Eating five or six meals would be great for stoking your metabolic furnace, if you had one. You don’t. What you have is hormones. The key for proper fat metabolism is to adopt meal spacing that takes advantage of them. Here is how and why.
This is an excerpt from my Fat Loss Biology book, which I provide a link to at the bottom of this page.
Hormone Response to Meal Spacing
Why is meal spacing perhaps the the most important component of your eating style, more so than what or how much you eat? The answer centers on what happens to hormones when you have a meal. The two most crucial hormones are insulin and human growth hormone (hGH). Here is what scientists have known since 1963, summarized in the following graph:
Insulin, of course, is the famous protein hormone that most people know as the key to metabolizing blood sugar (glucose). It is secreted from the pancreas, starting as soon as a meal is anticipated and spiking within the first hour of eating. Insulin, however, is much more versatile that most people realize. It is the most important starting point for understanding what you must do for maintaining a healthy metabolism.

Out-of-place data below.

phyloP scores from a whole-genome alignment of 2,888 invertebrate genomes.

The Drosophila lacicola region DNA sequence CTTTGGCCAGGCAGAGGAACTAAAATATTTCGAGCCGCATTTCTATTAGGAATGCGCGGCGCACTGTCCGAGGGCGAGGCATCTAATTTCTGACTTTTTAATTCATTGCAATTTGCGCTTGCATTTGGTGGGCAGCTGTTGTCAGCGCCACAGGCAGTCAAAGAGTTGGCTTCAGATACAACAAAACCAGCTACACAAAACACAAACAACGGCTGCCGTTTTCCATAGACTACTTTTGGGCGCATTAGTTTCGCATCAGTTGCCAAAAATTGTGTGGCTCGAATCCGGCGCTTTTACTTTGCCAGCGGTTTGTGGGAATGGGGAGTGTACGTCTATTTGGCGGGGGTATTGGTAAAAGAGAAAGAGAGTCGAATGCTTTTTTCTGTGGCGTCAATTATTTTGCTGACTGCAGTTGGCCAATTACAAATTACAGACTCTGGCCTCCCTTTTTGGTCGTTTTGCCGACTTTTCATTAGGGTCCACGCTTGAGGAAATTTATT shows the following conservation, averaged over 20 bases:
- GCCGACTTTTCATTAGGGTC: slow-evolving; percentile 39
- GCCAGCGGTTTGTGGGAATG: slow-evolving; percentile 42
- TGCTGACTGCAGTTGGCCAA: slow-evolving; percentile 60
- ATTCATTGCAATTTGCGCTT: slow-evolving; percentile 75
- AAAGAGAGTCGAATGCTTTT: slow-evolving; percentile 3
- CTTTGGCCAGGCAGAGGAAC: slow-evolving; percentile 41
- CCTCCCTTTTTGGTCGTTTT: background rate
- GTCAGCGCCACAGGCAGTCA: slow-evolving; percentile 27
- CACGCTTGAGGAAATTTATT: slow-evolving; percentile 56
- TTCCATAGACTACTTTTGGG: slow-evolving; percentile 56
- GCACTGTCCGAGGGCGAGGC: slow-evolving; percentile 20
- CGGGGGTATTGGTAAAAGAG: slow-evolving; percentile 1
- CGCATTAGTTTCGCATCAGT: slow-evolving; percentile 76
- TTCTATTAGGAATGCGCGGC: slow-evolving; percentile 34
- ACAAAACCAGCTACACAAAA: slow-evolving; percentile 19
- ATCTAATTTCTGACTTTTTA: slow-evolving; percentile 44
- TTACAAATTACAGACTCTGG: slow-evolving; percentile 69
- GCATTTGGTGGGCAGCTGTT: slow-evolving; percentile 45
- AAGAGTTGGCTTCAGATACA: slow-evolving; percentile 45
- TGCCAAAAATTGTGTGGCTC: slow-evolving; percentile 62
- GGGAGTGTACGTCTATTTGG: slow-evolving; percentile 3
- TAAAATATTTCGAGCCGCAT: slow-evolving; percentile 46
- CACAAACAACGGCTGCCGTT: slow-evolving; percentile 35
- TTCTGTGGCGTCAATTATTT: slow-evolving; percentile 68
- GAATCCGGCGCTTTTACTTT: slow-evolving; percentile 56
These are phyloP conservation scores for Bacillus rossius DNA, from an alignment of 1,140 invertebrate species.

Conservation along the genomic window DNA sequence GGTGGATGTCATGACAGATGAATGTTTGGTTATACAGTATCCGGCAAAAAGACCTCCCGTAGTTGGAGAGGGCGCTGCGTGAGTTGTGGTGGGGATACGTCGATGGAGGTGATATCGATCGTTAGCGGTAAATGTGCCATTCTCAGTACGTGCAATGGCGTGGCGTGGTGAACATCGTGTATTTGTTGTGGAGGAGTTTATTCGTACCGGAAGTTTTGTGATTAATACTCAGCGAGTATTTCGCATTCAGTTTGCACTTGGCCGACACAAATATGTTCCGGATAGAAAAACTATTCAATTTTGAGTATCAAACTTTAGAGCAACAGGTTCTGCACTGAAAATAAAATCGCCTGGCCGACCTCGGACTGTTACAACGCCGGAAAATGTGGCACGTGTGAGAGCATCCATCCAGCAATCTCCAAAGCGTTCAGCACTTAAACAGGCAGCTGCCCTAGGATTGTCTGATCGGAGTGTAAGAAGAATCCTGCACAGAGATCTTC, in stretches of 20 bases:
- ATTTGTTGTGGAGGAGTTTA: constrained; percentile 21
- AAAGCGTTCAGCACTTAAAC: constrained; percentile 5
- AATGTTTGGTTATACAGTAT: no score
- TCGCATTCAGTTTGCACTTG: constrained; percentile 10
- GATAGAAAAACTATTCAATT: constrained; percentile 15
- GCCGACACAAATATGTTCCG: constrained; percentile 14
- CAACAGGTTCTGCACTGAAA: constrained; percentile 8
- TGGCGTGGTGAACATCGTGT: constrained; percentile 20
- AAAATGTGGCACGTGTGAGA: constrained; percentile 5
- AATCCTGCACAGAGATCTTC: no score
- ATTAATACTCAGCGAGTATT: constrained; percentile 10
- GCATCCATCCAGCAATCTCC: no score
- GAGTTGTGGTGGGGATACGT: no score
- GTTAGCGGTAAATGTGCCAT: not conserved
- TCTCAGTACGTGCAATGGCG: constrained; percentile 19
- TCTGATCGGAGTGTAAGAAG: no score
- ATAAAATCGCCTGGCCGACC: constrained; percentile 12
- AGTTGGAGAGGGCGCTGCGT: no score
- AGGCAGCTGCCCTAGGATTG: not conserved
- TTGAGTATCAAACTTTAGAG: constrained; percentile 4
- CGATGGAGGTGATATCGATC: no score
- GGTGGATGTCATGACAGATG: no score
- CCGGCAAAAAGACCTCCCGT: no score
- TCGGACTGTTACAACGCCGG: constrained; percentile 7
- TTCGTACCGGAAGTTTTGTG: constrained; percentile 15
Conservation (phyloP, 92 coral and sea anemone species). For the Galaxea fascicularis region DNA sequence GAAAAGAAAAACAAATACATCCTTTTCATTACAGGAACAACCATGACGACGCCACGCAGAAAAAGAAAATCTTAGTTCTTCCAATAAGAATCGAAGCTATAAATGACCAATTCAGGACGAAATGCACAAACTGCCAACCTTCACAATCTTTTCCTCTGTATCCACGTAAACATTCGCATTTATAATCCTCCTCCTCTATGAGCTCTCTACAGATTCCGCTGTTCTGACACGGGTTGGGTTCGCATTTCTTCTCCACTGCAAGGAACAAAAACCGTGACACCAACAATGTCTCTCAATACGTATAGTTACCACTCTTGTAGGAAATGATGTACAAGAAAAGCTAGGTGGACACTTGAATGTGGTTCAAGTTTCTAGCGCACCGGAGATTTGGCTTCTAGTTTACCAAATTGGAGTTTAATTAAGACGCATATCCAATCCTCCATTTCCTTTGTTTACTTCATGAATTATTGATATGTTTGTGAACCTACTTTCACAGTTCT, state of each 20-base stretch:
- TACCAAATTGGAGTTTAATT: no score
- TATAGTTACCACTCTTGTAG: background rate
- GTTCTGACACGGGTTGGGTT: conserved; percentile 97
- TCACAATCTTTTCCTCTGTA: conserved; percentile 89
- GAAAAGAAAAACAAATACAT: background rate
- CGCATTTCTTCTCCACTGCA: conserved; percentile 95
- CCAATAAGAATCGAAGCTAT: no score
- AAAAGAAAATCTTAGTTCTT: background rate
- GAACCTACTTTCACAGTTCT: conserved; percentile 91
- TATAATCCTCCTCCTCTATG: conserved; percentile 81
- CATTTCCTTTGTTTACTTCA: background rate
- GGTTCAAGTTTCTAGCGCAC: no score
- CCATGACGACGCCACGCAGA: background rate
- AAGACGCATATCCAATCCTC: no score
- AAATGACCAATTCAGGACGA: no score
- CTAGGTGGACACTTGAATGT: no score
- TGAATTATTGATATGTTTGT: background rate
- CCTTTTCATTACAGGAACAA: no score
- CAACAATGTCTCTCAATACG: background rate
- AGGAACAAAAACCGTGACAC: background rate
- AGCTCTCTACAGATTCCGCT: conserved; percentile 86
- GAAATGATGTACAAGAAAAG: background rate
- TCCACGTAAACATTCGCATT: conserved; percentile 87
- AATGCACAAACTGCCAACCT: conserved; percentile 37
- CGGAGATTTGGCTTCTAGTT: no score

The reason that insulin occupies such a central role in a healthy metabolism is because it guides glucose into the liver, into skeletal muscles, and into fat tissue. It is like a ‘master decision maker’ on where glucose goes. It has to remove excess glucose from the blood, which would otherwise become toxic. In doing so, it has to put that glucose somewhere. Wouldn’t you just love to know how to control what your insulin decides so that you get more glucose into muscle tissue and less into your fat cells or your liver? BINGO! That’s like saying, “OK, insulin…today I want you to build more muscle for me.”
Ideal Meal Spacing
That is exactly what you do, in effect, when you follow the right eating pattern. This is because of the relationship between insulin and another of the key protein hormones, hGH. As the graph above shows, response to a meal can be viewed in three phases. The first phase, which is well-known to the public, sees a rise in blood sugar and a responding spike in insulin over a time span of about 2 hours after the meal.